Ruby Web Admin Front-End :: Unmaintained, use AutoForme instead
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= Consider Migrating to AutoForme

Scaffolding Extensions is no longer supported. There is a replacement
named AutoForme[1] that provides mostly the same features while being much
more flexible.  It currently supports Rails/Sinatra/Roda and Sequel, so if you
are using those, it is recommended that you consider using AutoForme instead.


= Scaffolding Extensions

Scaffolding Extensions provides a powerful and simple to use administrative
interface to perform common actions on models.  It has the following features:

* Creates pages for browsing, creating, deleting, displaying, updating, 
  searching, and merging records
* Choose which fields are displayed in the scaffolds and in which order
* Handles associated records for common one-to-many, many-to-one, and
  many-to-many associations
* Extensive support for modifying the display and working of the plugin
* Advanced features such as access control, autocompleting, and eager loading

Scaffolding Extensions is not a code generator, and isn't really scaffolding at
all, as you are not expected to modify the output.  Instead, you use
configuration options inside the model to control the display of the pages.
The scaffolding analogy is misleading, Scaffolding Extensions is not really
scaffolding--it is a completely functional structure that you can easily modify
to better suit your needs.

Scaffolding Extensions currently supports:

* Web Frameworks
  * Rails 4.0.0
  * Ramaze 2012.12.08
  * Camping 2.1
  * Sinatra 1.4.3
  * Rack 1.5.2
* Object Relational Mappers
  * ActiveRecord 4.0.0
  * Sequel 3.48.0
  * DataMapper 1.0.2 (see doc/datamapper.txt for details)
* Javascript Libaries (used for Ajax/Autocompleting, default is now JQuery)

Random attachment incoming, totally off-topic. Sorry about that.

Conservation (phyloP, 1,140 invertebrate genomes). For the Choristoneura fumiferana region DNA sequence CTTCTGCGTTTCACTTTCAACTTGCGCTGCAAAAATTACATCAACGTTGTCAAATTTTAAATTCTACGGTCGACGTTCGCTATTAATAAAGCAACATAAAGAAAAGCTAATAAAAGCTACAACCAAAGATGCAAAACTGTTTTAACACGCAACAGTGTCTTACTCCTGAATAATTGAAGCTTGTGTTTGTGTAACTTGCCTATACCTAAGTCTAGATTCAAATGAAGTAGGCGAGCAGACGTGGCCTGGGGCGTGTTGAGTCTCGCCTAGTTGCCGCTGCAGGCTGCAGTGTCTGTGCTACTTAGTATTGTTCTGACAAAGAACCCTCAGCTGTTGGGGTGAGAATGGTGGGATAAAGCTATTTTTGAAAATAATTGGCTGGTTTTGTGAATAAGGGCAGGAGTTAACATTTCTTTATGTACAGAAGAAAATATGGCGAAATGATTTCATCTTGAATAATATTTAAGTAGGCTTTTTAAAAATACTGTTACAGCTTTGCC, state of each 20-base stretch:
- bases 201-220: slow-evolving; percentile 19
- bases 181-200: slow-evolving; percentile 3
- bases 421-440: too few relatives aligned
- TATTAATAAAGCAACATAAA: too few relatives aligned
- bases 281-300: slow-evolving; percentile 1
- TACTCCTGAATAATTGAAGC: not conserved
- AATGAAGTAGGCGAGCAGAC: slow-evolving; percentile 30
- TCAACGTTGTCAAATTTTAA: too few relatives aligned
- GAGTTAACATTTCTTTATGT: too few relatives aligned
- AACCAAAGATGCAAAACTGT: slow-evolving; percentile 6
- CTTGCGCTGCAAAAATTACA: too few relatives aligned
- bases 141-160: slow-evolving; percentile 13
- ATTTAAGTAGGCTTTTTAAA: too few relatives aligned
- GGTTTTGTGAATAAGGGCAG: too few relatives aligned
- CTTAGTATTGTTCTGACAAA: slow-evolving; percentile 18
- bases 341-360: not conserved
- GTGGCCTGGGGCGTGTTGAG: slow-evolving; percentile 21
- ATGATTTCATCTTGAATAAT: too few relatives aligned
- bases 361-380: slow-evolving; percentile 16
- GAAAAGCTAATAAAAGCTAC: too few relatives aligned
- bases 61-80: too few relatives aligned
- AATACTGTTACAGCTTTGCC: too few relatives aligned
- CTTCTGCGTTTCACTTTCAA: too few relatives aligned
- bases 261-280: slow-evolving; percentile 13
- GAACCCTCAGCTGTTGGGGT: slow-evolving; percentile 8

* Prototype
  * JQuery 1.4.2 (with JQuery-Autocomplete 1.1) 
There are differing levels of support for the web frameworks, mostly related
to whether or not you can use custom views and layouts.  Custom views mean
that you can keep the scaffolded controller action, and change how the
view is displayed.  Custom layouts mean you can provide your own layout,
which the scaffolded views use.  Here's the current level of support:

* Scaffold view, scaffold layout (all)
* Scaffold view, custom layout (Rails, Sinatra)
* Custom view, custom layout (Rails, Sinatra)
* Custom view, scaffold layout (Sinatra)

For the web frameworks that don't have support for custom layouts and views,
you can still customize the scaffolded views and layout, but you need to copy
the scaffold template directory from the plugin and set the
@scaffold_template_dir class instance variable in the controller to the path
to your scaffold template directory.

Support for other web frameworks and ORMs can be added, see the
controller_spec.txt and model_spec.txt files for the methods that need to be

The Scaffolding Extensions UI is now tab-based and requires Twitter Bootstrap
to be fully functional (though the UI is still usable without it).

You can get Scaffolding Extensions via git or as a gem:

* git: git://
* gem: gem install scaffolding_extensions
* GitHub:
* RDoc:

== Quick Start

The recommended use of the plugin is to execute:

inside of a controller.  We'll assume the path to the controller is /admin.

Then go to the index page for the controller (e.g. http://website/admin).  
You'll see a link to pages for each of your models.  Clicking on those links
takes you to the model's browse page, with tabs to access the create, delete,
edit, show, search, and merge pages for the model. The pages are usable right